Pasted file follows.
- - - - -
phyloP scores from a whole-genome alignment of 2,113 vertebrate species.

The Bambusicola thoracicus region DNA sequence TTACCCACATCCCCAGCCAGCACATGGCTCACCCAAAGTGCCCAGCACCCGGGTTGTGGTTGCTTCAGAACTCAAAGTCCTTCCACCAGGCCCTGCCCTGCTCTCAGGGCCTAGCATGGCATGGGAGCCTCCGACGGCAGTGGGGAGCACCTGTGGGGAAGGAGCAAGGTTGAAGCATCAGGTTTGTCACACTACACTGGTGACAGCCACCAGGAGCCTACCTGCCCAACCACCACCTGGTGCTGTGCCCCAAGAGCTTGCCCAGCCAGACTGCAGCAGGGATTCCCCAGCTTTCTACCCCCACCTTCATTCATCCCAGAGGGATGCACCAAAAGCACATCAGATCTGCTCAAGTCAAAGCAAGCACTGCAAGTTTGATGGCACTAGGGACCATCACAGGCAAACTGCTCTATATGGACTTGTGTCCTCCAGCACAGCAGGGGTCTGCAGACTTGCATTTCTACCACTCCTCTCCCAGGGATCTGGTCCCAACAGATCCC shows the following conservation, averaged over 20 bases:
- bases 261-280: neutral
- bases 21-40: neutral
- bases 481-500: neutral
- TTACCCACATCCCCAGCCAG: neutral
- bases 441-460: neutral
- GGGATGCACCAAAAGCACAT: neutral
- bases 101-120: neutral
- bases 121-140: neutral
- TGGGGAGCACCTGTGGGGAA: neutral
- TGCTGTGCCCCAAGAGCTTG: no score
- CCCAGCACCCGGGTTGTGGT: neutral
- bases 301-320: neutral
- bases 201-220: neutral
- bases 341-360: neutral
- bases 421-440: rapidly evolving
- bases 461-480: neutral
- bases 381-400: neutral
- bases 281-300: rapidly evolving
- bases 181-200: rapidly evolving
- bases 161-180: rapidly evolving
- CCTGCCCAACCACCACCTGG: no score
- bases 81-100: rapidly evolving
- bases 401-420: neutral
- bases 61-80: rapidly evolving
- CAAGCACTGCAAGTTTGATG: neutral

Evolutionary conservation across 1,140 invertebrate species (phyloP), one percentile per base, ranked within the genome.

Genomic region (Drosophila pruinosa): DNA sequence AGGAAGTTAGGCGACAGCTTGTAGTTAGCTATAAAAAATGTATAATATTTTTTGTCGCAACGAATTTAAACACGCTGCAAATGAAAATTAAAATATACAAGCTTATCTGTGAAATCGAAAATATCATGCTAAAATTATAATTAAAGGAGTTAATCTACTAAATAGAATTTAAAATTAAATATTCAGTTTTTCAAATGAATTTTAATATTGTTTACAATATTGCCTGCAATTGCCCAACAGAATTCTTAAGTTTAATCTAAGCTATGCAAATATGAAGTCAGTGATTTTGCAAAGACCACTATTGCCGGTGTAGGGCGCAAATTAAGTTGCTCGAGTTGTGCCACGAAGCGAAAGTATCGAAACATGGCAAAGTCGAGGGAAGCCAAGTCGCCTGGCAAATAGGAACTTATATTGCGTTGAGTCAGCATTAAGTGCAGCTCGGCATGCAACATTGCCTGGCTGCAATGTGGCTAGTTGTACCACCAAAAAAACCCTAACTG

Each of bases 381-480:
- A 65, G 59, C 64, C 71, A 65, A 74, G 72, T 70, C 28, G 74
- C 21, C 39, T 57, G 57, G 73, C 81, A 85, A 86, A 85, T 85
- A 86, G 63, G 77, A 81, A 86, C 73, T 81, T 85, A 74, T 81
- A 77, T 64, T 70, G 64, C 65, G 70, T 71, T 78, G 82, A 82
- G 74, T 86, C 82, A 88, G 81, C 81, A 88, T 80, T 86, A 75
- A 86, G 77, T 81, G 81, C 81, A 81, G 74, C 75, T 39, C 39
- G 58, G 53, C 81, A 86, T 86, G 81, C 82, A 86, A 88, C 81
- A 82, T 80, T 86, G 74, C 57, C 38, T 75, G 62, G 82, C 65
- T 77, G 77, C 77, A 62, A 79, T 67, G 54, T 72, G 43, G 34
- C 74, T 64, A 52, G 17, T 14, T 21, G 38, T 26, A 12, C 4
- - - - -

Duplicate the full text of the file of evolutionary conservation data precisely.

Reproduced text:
phyloP scores from a whole-genome alignment of 2,113 vertebrate species.

The Bambusicola thoracicus region DNA sequence TTACCCACATCCCCAGCCAGCACATGGCTCACCCAAAGTGCCCAGCACCCGGGTTGTGGTTGCTTCAGAACTCAAAGTCCTTCCACCAGGCCCTGCCCTGCTCTCAGGGCCTAGCATGGCATGGGAGCCTCCGACGGCAGTGGGGAGCACCTGTGGGGAAGGAGCAAGGTTGAAGCATCAGGTTTGTCACACTACACTGGTGACAGCCACCAGGAGCCTACCTGCCCAACCACCACCTGGTGCTGTGCCCCAAGAGCTTGCCCAGCCAGACTGCAGCAGGGATTCCCCAGCTTTCTACCCCCACCTTCATTCATCCCAGAGGGATGCACCAAAAGCACATCAGATCTGCTCAAGTCAAAGCAAGCACTGCAAGTTTGATGGCACTAGGGACCATCACAGGCAAACTGCTCTATATGGACTTGTGTCCTCCAGCACAGCAGGGGTCTGCAGACTTGCATTTCTACCACTCCTCTCCCAGGGATCTGGTCCCAACAGATCCC shows the following conservation, averaged over 20 bases:
- bases 261-280: neutral
- bases 21-40: neutral
- bases 481-500: neutral
- TTACCCACATCCCCAGCCAG: neutral
- bases 441-460: neutral
- GGGATGCACCAAAAGCACAT: neutral
- bases 101-120: neutral
- bases 121-140: neutral
- TGGGGAGCACCTGTGGGGAA: neutral
- TGCTGTGCCCCAAGAGCTTG: no score
- CCCAGCACCCGGGTTGTGGT: neutral
- bases 301-320: neutral
- bases 201-220: neutral
- bases 341-360: neutral
- bases 421-440: rapidly evolving
- bases 461-480: neutral
- bases 381-400: neutral
- bases 281-300: rapidly evolving
- bases 181-200: rapidly evolving
- bases 161-180: rapidly evolving
- CCTGCCCAACCACCACCTGG: no score
- bases 81-100: rapidly evolving
- bases 401-420: neutral
- bases 61-80: rapidly evolving
- CAAGCACTGCAAGTTTGATG: neutral

Evolutionary conservation across 1,140 invertebrate species (phyloP), one percentile per base, ranked within the genome.

Genomic region (Drosophila pruinosa): DNA sequence AGGAAGTTAGGCGACAGCTTGTAGTTAGCTATAAAAAATGTATAATATTTTTTGTCGCAACGAATTTAAACACGCTGCAAATGAAAATTAAAATATACAAGCTTATCTGTGAAATCGAAAATATCATGCTAAAATTATAATTAAAGGAGTTAATCTACTAAATAGAATTTAAAATTAAATATTCAGTTTTTCAAATGAATTTTAATATTGTTTACAATATTGCCTGCAATTGCCCAACAGAATTCTTAAGTTTAATCTAAGCTATGCAAATATGAAGTCAGTGATTTTGCAAAGACCACTATTGCCGGTGTAGGGCGCAAATTAAGTTGCTCGAGTTGTGCCACGAAGCGAAAGTATCGAAACATGGCAAAGTCGAGGGAAGCCAAGTCGCCTGGCAAATAGGAACTTATATTGCGTTGAGTCAGCATTAAGTGCAGCTCGGCATGCAACATTGCCTGGCTGCAATGTGGCTAGTTGTACCACCAAAAAAACCCTAACTG

Each of bases 381-480:
- A 65, G 59, C 64, C 71, A 65, A 74, G 72, T 70, C 28, G 74
- C 21, C 39, T 57, G 57, G 73, C 81, A 85, A 86, A 85, T 85
- A 86, G 63, G 77, A 81, A 86, C 73, T 81, T 85, A 74, T 81
- A 77, T 64, T 70, G 64, C 65, G 70, T 71, T 78, G 82, A 82
- G 74, T 86, C 82, A 88, G 81, C 81, A 88, T 80, T 86, A 75
- A 86, G 77, T 81, G 81, C 81, A 81, G 74, C 75, T 39, C 39
- G 58, G 53, C 81, A 86, T 86, G 81, C 82, A 86, A 88, C 81
- A 82, T 80, T 86, G 74, C 57, C 38, T 75, G 62, G 82, C 65
- T 77, G 77, C 77, A 62, A 79, T 67, G 54, T 72, G 43, G 34
- C 74, T 64, A 52, G 17, T 14, T 21, G 38, T 26, A 12, C 4